An iron post, incorporating a red and white disc and bell signal, was positioned between the running tracks at the bottom of the plane and when everything was ready a signal was given to the brakeman, the bell being used when it was misty or dark. When the brakeman was also satisfied that everything was ready at the top, he released the brake and the descending waggons were pushed onto the plane. As the descending waggons approached the bottom the reduced gradient slowed them down and simultaneously this action was assisted by the increased gradient encountered by ascending waggons as they approached the top. When the brakeman was assured that the waggons had completed the full traverse of the plane, he stopped them by fully applying the brake.
At the top of the plane the incline chain/rope passed underground and into a pit where it was wound one and a half turns around a horizontal drum 14 feet (4.3 m) in diameter. The groove in the drum for the chain/rope was lined with wooden blocks with the grain facing outwards to increase the friction. Above this groove there was an integral brake wheel about 5 inches (13 cm) wide. A wrought iron (or steel) band brake encircled this, which almost made a 360° arc of contact with the brake wheel, and this was lined with wooden blocks with the grain facing inwards to increase the friction. The band brake was anchored to the back wall of the pit and at the front, one end was cranked upwards and the other end was cranked downwards. The upward crank was attached above the fulcrum of the brake lever and the downward crank was attached below the fulcrum. The brake lever was about 15 feet (4.6 m) long and it extended into the hut at the top of the tower. In spite of the large mechanical advantage provided by the brake lever, the brakeman was unable to apply the brake unaided. To further increase the mechanical advantage, a pulley block was fitted to the lever and the brakeman used this to apply the brake.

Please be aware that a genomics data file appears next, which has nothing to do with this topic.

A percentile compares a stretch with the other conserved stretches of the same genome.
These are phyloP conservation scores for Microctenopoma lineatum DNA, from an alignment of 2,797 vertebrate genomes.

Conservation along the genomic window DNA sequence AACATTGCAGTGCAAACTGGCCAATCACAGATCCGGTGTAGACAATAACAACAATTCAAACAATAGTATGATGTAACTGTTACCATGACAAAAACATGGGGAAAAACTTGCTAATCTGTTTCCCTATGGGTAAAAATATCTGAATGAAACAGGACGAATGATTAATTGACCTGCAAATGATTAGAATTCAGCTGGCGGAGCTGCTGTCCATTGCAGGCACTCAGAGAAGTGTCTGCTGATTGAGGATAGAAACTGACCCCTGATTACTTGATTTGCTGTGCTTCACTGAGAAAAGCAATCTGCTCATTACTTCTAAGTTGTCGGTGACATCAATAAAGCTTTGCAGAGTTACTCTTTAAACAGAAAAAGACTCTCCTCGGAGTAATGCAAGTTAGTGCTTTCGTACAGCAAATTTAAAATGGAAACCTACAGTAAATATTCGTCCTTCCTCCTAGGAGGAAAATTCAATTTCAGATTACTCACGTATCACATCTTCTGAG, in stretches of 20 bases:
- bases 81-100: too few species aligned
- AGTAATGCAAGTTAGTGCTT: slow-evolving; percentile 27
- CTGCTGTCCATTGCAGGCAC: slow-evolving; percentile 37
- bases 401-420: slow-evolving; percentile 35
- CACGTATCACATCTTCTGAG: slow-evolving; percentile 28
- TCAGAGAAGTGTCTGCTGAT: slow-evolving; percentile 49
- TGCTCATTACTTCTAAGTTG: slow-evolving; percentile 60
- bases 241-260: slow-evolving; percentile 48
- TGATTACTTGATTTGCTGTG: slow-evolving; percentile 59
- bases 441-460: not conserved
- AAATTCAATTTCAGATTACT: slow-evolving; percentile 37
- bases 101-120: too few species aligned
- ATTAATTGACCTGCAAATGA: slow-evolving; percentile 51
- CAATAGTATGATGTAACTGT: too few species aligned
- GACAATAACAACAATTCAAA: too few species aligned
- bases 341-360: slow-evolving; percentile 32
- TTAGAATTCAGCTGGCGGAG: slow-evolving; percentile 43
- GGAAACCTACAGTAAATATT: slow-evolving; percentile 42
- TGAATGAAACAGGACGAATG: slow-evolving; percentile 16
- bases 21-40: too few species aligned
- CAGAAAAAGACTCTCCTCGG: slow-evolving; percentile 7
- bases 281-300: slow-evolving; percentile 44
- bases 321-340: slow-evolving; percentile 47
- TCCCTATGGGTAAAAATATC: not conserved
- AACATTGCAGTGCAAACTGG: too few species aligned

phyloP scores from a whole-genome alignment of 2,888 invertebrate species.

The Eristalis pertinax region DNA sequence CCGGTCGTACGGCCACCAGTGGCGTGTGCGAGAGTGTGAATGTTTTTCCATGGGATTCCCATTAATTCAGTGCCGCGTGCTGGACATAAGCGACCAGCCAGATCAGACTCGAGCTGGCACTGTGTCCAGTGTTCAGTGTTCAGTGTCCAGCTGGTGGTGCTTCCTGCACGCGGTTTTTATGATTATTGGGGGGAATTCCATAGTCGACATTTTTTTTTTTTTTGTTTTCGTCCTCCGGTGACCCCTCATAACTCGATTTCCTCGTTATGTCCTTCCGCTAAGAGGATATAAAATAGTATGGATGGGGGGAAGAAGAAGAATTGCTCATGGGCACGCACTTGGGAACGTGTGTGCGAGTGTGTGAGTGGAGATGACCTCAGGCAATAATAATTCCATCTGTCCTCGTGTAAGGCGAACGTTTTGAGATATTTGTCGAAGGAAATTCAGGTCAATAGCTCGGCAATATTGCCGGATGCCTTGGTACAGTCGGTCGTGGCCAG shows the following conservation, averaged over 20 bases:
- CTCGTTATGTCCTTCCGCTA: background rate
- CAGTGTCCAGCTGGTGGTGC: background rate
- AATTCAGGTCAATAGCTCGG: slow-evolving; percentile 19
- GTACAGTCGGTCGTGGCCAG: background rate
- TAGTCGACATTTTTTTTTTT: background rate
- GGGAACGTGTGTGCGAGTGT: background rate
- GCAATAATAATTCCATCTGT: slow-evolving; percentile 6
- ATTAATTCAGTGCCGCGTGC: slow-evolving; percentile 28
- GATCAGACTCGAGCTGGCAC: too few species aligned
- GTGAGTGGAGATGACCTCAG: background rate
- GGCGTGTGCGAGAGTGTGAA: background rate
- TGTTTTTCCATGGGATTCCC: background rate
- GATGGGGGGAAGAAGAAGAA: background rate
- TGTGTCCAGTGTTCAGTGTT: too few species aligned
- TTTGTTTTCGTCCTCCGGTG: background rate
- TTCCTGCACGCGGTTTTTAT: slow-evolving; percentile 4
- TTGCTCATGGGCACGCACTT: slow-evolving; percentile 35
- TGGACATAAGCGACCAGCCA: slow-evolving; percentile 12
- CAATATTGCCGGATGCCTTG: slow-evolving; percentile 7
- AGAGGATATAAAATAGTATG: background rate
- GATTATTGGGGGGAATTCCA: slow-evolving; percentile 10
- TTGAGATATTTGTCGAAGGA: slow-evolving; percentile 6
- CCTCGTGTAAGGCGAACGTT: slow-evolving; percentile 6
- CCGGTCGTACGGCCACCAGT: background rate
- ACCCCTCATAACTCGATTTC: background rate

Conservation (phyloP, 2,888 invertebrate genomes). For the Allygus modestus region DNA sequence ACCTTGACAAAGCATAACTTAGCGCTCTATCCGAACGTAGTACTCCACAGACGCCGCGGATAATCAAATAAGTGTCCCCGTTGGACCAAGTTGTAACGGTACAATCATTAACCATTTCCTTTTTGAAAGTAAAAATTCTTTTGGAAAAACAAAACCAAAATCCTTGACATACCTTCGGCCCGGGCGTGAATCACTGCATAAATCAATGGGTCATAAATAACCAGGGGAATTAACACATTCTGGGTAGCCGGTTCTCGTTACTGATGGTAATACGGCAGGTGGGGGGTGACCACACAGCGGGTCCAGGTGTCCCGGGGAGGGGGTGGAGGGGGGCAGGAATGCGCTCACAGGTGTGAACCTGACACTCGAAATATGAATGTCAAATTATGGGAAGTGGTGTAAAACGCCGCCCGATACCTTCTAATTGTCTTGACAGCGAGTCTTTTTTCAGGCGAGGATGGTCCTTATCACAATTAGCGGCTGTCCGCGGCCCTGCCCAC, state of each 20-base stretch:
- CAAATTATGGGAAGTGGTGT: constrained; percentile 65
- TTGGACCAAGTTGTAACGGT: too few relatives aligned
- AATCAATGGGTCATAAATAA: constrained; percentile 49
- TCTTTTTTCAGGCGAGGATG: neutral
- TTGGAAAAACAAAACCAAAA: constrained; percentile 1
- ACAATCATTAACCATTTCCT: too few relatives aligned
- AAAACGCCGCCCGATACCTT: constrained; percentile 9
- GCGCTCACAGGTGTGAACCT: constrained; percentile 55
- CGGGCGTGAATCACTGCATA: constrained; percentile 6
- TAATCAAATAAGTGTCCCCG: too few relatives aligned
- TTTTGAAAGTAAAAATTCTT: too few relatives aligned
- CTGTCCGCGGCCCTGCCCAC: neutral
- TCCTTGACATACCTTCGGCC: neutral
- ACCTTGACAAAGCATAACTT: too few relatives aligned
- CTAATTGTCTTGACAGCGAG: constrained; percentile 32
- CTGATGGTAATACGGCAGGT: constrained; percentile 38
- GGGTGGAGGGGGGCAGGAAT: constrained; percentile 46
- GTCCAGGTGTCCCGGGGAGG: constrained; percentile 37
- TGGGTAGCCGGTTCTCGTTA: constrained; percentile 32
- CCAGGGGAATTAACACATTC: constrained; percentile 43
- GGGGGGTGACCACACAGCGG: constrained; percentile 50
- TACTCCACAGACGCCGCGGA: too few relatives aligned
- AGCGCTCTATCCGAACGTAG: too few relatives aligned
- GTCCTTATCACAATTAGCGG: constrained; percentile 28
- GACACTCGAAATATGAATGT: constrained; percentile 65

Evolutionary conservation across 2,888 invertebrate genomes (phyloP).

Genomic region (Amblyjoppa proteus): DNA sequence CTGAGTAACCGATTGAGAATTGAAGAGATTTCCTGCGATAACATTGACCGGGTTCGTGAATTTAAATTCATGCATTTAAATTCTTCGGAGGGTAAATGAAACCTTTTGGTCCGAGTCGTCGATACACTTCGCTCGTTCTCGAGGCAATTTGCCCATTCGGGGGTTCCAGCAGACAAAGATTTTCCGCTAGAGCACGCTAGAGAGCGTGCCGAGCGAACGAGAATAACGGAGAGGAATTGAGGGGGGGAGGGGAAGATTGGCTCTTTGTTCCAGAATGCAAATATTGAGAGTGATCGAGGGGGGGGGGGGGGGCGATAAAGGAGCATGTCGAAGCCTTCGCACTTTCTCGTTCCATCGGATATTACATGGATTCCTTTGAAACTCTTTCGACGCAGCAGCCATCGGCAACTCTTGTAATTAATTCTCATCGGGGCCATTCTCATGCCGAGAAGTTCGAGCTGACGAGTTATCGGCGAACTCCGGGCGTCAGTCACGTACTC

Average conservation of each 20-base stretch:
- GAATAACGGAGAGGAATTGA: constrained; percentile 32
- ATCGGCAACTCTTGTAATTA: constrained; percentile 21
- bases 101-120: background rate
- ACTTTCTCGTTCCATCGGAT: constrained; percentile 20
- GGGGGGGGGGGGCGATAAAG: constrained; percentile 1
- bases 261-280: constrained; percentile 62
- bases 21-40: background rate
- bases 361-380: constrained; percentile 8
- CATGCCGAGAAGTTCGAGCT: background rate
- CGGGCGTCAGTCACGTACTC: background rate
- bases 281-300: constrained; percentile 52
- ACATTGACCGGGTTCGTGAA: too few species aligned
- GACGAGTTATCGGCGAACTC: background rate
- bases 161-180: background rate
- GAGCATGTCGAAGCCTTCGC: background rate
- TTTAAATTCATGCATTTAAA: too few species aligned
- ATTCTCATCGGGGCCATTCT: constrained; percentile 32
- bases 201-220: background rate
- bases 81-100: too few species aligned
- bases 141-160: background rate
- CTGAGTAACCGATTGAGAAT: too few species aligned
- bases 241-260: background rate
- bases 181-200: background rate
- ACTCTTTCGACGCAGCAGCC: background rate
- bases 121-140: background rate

Rope or chain
When the tramway opened in 1796, a hemp rope was used on the incline but it was found that this was too weak and a wrought-iron chain soon replaced it. This also proved not to be strong enough and in 1809 it was replaced. The new chain had links 5 inches (127 mm) long and it was manufactured in Birmingham at a cost of £500. Records suggest that the chain was also replaced in 1817 and again in 1831. It was about 1,075 yards (983 m) long and weighed about 7 tons. With the development of the Bessemer steel making process during the 1860s, a steel rope eventually replaced the chain and this was 2 inches (51 mm) in diameter and weighed 6 tons (tonnes).
At first, the chain/rope was supported and guided on the plane by wooden blocks placed between the rails every 10 yards (9.1 m) but it is known that steel rollers were fitted in the late 1860s or the 1870s as it became easier to manufacture steel. While the substantial drag between the chain/rope and the wooden blocks was put to beneficial use in the operation of the plane it must have been found that this was too great and rollers were substituted for blocks with the purpose of reducing drag.